Introduction to Sanskrit
In India, Sanskrit was the language that was spoken and used by the ancient Rishis. These Rishis were called as मन्त्रद्रष्टारो मुनयः – Mantra drashtaaro Munayaha. The reason for calling them with this name was because they will not create mantras but instead they will see the mantras with the help of their dhristi. Whatever they see they will express it in the Sanskrit language. This is how the sharing of knowledge and wisdom happened in ancient India. Sanskrit is also called as the language of Gods or Devathas and it was also widely used and spoken by the sages.
संस्कृतं नाम दैवी वाक् अन्वाख्याता महर्षिभिः |
The meaning of the word संस्कृतं is refined. The reason for such a meaning is because it was used in the refined form with the strict grammar rules. This was a language used by highly cultured learned people during the ancient times. All the ancient scriptures from the pre-historic times were recorded in this wonderful language till 1100 A.D. The literary works were also written in this language most of which were contributed by the Jains and the Buddhists. It was not the case that the language was used only for literary purpose but it was also used by a large group of people for communication. It is however difficult to fix or find out the dates of the ancient authors and when the literary works were made. Particularly the Vedas were unpredictable and it was well known to the great sages from Ancient India. The main reason why we were unable to find out the dates were because most of the Sanskrit authors don’t speak or speak less about them in their literary works. That was the reason why were unable to date the famous authors such as Valimiki, Vyasa, Kalidasa etc.
There are few authors who have mentioned some information about them in their works. This has helped us to identify the chronology to some extent. But we were unable to formulate anything extensively based on the references in the ancient texts. The external evidences or references by foreign visitors have also helped us identify some dates. But however all these dates are just estimation. With an approximation we were able to determine only the period to which these authors belong to. Some of the dates that we have identified are still debatable.
History of Sanskrit Literature
The history of Sanskrit literature falls under two main periods as per the estimations. These two main periods are Vedic period and Classical period. In between these two periods there was a development of a distinct type of literature called the Sutra literature. This acted as a transition from the Vedic period to classical period. So including this Sutra period, the history of Sanskrit literature can be classified to 3 types of periods as follows:
1) The Vedic Period – 3000 BC to 600 BC and before that
2) The Sutra Period – 800 BC to 200 BC
3) The Classical Period – 600 BC to 1100 AD or even up to the modern time.
The creation of original works almost reduced after 1100 AD after which most of the works were just interpretations and criticism on the earlier works made by the sages. This will constitute more to the classical period. This was applicable for all the branches of learning where the original works were reduced. During the Sutra period the Puranas and Shastras emerged. That is the reason why the early Shastras are in Sutra form which is in the form of formulae.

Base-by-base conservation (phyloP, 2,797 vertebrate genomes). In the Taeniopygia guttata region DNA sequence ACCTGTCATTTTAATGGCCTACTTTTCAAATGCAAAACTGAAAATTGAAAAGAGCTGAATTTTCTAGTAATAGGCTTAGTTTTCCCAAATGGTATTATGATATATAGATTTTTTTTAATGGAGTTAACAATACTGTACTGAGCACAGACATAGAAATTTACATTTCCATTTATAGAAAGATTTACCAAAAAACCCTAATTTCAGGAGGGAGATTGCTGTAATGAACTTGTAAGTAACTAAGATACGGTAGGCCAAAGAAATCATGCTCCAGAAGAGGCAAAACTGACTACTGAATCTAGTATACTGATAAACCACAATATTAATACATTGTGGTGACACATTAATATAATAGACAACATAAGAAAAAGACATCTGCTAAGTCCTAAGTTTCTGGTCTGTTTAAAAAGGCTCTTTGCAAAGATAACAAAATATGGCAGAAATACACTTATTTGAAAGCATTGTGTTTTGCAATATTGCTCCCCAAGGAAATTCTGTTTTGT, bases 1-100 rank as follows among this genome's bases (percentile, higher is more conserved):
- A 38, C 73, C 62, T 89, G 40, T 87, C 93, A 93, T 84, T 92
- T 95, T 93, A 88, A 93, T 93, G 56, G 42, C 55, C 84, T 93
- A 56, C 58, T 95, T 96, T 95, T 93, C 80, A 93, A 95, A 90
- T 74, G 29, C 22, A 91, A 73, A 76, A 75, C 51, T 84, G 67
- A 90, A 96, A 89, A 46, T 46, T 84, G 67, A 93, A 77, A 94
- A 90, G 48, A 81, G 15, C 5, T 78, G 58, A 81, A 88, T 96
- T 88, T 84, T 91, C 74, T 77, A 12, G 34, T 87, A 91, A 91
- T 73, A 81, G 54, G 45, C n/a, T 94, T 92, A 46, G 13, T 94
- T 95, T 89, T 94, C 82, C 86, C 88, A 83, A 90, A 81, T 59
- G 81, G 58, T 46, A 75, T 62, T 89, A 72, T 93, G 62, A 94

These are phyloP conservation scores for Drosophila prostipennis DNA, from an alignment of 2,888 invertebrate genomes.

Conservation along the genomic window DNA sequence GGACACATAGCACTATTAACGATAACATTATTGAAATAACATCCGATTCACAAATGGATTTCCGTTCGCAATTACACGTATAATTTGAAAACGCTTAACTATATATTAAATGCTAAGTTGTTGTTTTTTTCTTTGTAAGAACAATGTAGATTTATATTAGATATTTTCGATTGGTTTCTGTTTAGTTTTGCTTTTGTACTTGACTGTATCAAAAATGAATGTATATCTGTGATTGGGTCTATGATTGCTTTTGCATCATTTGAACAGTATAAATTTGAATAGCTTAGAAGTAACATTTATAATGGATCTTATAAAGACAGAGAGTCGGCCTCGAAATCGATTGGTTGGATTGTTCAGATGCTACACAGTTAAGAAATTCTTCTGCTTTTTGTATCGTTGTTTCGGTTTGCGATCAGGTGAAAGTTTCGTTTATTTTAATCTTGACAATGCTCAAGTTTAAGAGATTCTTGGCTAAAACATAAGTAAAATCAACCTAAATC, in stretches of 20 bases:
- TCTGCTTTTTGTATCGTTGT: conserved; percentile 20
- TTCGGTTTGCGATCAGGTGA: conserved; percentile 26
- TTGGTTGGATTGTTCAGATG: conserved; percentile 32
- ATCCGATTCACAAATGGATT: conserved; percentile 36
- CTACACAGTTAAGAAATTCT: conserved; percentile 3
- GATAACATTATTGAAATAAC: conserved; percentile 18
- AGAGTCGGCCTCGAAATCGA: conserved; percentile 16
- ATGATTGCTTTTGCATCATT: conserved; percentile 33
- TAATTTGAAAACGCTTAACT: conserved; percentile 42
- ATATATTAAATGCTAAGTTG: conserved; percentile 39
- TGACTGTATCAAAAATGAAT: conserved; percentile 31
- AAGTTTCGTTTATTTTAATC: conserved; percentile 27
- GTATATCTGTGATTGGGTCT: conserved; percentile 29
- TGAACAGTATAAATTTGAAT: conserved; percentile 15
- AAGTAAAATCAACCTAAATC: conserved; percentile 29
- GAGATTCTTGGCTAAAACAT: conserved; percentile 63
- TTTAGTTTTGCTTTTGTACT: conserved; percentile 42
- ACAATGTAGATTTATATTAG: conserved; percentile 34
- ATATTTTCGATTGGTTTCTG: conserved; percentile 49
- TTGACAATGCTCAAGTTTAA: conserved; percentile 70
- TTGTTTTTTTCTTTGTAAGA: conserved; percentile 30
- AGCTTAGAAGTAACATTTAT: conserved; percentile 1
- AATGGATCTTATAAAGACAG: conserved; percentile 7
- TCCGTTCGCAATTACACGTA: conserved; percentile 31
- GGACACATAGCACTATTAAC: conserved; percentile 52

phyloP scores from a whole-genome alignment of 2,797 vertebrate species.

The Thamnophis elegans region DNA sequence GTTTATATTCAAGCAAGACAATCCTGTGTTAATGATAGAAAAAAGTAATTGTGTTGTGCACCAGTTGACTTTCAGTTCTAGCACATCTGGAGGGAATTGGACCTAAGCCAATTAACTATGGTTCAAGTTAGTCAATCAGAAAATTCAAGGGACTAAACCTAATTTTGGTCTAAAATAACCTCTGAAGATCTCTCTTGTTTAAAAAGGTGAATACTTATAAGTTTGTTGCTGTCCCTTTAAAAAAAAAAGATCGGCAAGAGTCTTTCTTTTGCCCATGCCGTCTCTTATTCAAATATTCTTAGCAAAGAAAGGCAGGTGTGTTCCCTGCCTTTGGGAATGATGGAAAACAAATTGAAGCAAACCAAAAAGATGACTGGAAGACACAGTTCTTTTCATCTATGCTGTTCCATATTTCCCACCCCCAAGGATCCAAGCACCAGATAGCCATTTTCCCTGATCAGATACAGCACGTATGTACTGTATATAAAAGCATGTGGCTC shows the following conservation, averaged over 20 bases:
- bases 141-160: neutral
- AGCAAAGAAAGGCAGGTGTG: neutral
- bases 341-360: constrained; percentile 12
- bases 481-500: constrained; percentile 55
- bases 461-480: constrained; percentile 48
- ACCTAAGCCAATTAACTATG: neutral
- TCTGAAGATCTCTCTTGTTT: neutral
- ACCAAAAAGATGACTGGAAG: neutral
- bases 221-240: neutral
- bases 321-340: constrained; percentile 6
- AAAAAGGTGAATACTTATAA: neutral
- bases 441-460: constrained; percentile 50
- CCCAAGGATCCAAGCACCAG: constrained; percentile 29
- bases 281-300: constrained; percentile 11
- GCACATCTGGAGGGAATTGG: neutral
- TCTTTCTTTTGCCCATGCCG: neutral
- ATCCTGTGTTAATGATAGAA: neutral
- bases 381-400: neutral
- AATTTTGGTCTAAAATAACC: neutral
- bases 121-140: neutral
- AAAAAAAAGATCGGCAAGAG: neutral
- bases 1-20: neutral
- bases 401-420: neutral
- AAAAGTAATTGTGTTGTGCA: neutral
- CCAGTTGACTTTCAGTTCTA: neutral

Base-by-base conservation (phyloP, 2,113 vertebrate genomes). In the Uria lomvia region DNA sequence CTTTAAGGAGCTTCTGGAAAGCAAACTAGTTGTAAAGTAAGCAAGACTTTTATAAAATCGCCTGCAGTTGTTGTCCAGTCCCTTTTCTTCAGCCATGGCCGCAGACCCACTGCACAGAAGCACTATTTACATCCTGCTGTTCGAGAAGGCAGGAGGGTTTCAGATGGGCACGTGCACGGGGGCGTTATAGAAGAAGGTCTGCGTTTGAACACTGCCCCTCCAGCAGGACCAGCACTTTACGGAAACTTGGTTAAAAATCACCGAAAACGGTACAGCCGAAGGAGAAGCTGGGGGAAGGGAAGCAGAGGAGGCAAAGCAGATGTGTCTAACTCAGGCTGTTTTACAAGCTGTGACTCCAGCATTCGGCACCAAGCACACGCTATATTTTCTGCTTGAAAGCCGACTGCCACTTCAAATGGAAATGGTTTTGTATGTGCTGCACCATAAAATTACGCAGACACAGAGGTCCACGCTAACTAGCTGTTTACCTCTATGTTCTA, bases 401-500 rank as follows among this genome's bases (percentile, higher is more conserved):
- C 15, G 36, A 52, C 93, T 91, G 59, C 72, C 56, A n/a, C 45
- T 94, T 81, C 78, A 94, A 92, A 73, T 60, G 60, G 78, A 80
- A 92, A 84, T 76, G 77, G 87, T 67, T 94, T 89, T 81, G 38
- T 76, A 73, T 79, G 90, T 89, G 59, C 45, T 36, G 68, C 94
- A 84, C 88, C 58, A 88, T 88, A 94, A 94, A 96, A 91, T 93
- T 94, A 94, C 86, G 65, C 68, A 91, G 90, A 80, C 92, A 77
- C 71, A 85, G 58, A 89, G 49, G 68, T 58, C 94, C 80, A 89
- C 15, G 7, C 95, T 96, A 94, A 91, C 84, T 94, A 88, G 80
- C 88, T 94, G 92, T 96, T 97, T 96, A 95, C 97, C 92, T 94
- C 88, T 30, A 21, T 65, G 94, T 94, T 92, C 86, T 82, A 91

Transformation of Sanskrit Language and Literature
Like the classification of period and the literature, the Sanskrit Language can also be classified to two major types namely, The Vedic Sanskrit and The Classical Sanskrit. Inside each type of Sanskrit we will be able to see various types of transformation. After several changes and transformation, the Vedic Sanskrit merged itself into the Classical Sanskrit. The phonetic conditions in both classic and Vedic Sanskrit are almost the same. During this transformation many old words were lost and new words were introduced. The usage of many new words were also very common. Apart from the changes to the new words there was also difference in meaning as well. In the Vedic texts we can find the word कर्णेभिः which is used as just कर्णः in the classical form. Similarly we can also see another example which is for the word देवासः that is represented as देवाः in the classical Sanskrit. The concept of introducing new words and new representations continued for a longer period of time until the entry of the great grammarian Panini (about 600 BC). Panini was responsible for creating a complete Grammar guide providing the rules for derivation of each and every word in Sanskrit. With the work of Panini it was very easy to prevent distraction from the actual language. This also helped in prevention of new words being created by providing full list of Nouns and Roots.
There were also changes even after Panini which was handled by Vararuchi in his Vartikas. After this was finally Pathanjali who wrote Vyakarna Mahabhashyam. After this scripture any violations that were done to the rules created by Panthanjali was considered to be a grammatical error. So after Pathanjali Sanskrit Language remained the same without any change from the date of Pathanjali till today.